Tag Info

New answers tagged

-1

I just quickly read the TLS specification and the document that introduces GCM into TLS. It is stated in the definition of GCM-ciphersuites that a 12-byte nonce is supplied (8 bytes per packet and 4 bytes from the handshake, as you correctly stated). First I'd like to say: Very often there's a (very good) reason why a decision was made (like here) in ...


1

If the MAC'ing is done right (after the encryption) and if you pad the CBC data correctly there's no security risk. Howver changing to CTR or even better to GCM would be better, as both don't operate on whole blocks and GCM even provides authentication.


2

Without Mix Columns, every byte of the ciphertext would not depend on every byte of the plaintext, but only on the one byte at the same position. This would fully break AES, because we don't have an avalanche effect on the whole text anymore. Without the Row shifting, every column of plaintext would only affect the same column of the ciphertext. This would ...


1

The ZFS file system uses AES in CCM or GCM modes. This works because in ZFS the data and file system metadata is encrypted but the block pointers are in the clear, the AuthTag (MAC) is stored in the block pointer. ZFS also has a SHA256 based merkle tree based on the block pointers that is used for data integrity for resilvering and navigation purposes. ...


2

You can use your HardwareID as basis for the encryption key. If the ID provides enough entropy it'll work. However, if anyone can somehow obtain the ID (which might be quite easy to do) one can decrypt the file. For CFB-Mode the IV must indeed be unpredictable (but need not be secret), so random is just fine, but DO NOT REUSE AN IV. Encryption large ...


0

In literature there are 2 ways to show the affine transform for a given polynomial, and that depends on the location of the MSB in the input as a polynomial. The polynomial representation of the full transformation, in the format of the original Rijndael paper, is: $b(x) = a(x)(x^7 + x^6 + x^5 + x^4 + 1) + (x^7 + x^6 + x^2 + x) ~~mod~~ x^8 + 1$ Where ...


1

AES sub-bytes is defined over the finite field $GF(2^8).$ This field has 256 elements. Its multiplicative group $GF(2^8)^{\ast}$ has 255 elements. In any multiplicative group $a^N=identity$ for all $a$ in the group. This means the multiplicative order of all the group elements (the smallest power they can be raised to and obtain 1) divides $N.$ Here, by ...


0

As this question is still on the list of "questions without answers", I'll quickly answer it (Basically repeating all of the above comments). Increase iteration count to something larger (1 Million?) You don't want to attach your HMAC of the plain-text after the contents. Rather authenticate either the ciphertext or (even better) use CCM/EAX/GCM mode. ...


3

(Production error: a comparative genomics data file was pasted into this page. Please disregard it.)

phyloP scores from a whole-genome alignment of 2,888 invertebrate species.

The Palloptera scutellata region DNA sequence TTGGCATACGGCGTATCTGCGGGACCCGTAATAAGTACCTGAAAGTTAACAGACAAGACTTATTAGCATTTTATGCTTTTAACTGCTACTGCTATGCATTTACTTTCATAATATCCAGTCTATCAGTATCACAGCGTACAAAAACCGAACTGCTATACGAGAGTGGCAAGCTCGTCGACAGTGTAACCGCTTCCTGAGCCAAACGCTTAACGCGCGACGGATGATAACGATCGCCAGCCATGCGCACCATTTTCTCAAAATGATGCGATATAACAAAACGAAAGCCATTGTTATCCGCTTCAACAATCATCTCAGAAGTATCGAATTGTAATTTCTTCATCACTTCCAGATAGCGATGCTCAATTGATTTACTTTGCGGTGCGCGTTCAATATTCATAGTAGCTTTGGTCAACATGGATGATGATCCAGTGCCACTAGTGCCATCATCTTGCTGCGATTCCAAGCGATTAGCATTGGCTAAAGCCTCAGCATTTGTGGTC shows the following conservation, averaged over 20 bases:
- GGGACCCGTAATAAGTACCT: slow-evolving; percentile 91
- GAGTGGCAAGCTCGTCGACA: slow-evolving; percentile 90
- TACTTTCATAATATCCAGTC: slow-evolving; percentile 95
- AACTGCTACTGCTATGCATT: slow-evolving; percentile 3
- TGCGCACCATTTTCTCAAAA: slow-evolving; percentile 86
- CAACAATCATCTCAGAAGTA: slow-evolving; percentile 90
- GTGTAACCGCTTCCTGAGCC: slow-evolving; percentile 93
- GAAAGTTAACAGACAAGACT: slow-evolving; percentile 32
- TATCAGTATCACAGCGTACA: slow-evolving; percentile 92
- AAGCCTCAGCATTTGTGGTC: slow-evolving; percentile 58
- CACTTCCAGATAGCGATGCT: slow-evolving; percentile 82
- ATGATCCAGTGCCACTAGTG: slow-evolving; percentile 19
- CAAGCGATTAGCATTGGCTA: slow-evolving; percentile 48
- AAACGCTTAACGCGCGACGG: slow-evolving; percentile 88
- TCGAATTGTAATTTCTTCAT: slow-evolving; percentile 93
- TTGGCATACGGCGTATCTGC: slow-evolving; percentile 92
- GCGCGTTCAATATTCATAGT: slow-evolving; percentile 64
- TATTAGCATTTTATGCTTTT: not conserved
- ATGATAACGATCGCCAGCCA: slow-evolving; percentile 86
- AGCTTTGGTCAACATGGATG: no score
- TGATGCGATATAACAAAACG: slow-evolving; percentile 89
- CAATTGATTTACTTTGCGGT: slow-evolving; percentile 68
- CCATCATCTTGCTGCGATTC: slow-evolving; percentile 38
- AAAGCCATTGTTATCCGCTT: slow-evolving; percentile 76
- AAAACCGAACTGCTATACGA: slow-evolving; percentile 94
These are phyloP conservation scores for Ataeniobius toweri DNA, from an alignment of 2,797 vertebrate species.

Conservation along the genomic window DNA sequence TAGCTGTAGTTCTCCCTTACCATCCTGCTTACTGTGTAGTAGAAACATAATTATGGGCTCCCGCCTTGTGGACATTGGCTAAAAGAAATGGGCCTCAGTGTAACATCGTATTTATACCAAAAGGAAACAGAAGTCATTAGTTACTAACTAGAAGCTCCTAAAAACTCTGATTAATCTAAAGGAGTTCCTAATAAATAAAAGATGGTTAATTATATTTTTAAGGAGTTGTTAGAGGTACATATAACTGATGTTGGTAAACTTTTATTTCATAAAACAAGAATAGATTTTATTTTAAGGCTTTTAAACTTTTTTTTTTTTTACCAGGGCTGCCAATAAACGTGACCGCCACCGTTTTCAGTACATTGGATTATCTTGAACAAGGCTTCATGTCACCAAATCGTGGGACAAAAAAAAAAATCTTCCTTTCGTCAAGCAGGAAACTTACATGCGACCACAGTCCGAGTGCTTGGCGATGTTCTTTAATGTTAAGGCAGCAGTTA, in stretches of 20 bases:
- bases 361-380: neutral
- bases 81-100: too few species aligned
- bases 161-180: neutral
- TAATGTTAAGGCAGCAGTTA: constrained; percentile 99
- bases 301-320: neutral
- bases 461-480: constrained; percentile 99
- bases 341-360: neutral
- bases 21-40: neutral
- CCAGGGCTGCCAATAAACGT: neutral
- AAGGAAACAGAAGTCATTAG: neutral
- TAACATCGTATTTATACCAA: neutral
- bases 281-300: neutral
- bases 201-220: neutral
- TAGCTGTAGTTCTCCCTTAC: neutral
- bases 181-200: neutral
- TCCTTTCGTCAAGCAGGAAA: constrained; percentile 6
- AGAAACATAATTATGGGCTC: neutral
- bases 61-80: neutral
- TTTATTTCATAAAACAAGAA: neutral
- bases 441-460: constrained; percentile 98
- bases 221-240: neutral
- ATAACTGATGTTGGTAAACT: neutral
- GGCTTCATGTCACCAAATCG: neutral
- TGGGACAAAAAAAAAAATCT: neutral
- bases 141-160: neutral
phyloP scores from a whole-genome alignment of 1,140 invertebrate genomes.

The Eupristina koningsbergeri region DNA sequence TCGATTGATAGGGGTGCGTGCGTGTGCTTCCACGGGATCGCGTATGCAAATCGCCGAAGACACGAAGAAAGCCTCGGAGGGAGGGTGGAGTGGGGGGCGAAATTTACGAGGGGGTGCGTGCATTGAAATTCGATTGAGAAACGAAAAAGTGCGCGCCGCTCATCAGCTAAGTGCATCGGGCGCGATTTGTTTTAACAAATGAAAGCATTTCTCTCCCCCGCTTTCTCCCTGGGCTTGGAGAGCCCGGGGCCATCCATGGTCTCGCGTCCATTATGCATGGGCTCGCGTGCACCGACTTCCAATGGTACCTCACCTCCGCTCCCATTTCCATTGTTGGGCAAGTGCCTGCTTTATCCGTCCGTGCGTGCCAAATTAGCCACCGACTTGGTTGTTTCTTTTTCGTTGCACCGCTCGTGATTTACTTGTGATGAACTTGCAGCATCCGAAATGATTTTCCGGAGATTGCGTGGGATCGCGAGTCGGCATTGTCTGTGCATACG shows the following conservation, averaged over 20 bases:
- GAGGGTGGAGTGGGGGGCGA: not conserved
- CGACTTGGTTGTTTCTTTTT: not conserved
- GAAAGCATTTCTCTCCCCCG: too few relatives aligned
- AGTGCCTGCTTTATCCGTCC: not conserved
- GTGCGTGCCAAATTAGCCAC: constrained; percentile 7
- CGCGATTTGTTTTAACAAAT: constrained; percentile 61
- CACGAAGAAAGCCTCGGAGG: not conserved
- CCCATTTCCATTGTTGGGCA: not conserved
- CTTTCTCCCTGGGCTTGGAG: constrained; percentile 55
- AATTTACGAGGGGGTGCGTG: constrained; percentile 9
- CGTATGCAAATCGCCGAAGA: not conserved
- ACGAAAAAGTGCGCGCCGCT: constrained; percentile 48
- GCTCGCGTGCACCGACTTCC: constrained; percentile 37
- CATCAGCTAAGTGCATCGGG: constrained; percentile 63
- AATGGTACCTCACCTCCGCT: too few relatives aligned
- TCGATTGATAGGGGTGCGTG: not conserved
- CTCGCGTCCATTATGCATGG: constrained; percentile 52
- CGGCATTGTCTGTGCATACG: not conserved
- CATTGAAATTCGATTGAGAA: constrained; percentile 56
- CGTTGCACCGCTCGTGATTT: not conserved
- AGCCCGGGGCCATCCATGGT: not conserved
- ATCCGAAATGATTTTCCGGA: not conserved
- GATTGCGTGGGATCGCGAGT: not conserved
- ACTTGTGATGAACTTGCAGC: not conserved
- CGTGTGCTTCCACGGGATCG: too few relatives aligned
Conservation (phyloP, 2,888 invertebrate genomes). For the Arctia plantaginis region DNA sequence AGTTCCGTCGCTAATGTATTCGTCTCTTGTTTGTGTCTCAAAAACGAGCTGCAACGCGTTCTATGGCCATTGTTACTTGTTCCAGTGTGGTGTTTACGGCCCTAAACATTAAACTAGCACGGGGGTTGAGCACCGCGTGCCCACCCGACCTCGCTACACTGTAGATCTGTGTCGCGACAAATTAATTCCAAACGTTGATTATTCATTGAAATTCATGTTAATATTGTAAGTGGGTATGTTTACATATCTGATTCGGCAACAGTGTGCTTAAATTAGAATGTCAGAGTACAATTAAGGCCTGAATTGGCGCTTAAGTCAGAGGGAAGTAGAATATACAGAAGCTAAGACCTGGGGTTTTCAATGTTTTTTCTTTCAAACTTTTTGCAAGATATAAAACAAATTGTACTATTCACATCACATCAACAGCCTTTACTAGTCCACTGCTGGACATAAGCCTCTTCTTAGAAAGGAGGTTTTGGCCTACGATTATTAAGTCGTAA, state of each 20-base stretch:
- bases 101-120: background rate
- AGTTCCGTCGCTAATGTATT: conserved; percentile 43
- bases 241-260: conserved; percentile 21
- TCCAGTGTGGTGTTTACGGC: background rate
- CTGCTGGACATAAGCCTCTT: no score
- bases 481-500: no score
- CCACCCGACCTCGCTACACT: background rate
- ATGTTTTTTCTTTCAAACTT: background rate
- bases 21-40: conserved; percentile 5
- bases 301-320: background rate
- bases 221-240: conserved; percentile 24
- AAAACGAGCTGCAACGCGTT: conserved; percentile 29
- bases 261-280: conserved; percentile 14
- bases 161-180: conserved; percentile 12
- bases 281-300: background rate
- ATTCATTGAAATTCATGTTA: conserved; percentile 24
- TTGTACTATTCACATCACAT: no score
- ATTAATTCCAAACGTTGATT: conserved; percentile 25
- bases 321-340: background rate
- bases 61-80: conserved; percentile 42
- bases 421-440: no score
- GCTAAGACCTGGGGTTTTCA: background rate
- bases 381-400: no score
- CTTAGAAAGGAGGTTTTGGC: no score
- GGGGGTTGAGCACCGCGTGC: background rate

I add my whitebox AES implementation on GitHub in: C++ Java C++ version implements both Chow's (mixing bijections, input/output encodings, external encodings) and Karroumi's (dual AES in each column) whitebox AES scheme plus Billet's key recovery attack on both schemes. Java implements Chow's scheme only. PS: Due to low reputation I post links to ...


0

An AES decryption with the correct key will return the original message, but an AES decryption with an incorrect key will produce garbage data as an output. The AES cipher itself provides no indication that the key was wrong - there's no point during the decryption at which the algorithm says "hey, wait a minute, this doesn't make sense!" and terminates with ...


0

Usually you require a mode of operation for a block cipher such as CBC or CTR to encrypt data. CBC or CTR is then configured with the given block cipher & key. The mode takes an IV or nonce as additional parameter, but I'll leave the IV out of my answer as the IV value is inconsequential if the wrong key is used. A block cipher such as AES will simply ...


1

It depends on the mode of operation. If you use an AEAD mode (which contains a message authentication code, to ensure that the message wasn't tampered with en route to you), then decryption will fail because the MAC is invalid for that message with that key (the whole point of AEAD is that someone without the key can't create a valid ciphertext, so a ...


0

As I have duplicated your question by mistake and non of us have had an answer, I request help to the authors to know why those parameters where selected like that. The affine transformation is a vector space operation $(\mathbb{F}_{2})^8$, and the simplicity comes from the fact that, from the bunch of possible transformations the one used can be also ...


0

Finally I've went to the source and I've mailed the Rijndael's authors. They have answered very fast and very nice. I've understood the other way around. The affine transformation is over the vector space $((GF(2))^8$ and what they've say as simplicity was that, between all the possible affine transformations they select one that can also be described as ...


3

Yes, Poly1305-AES can safely be modified to use AES-256 rather than AES-128; but if AES is implemented in software beware of not introducing a timing vulnerability in the implementation. Change of the cipher in Poly1305-AES is explicitly endorsed; quoting D. J. Bernstein's The Poly1305-AES message-authentication code There is nothing special about AES ...



Top 50 recent answers are included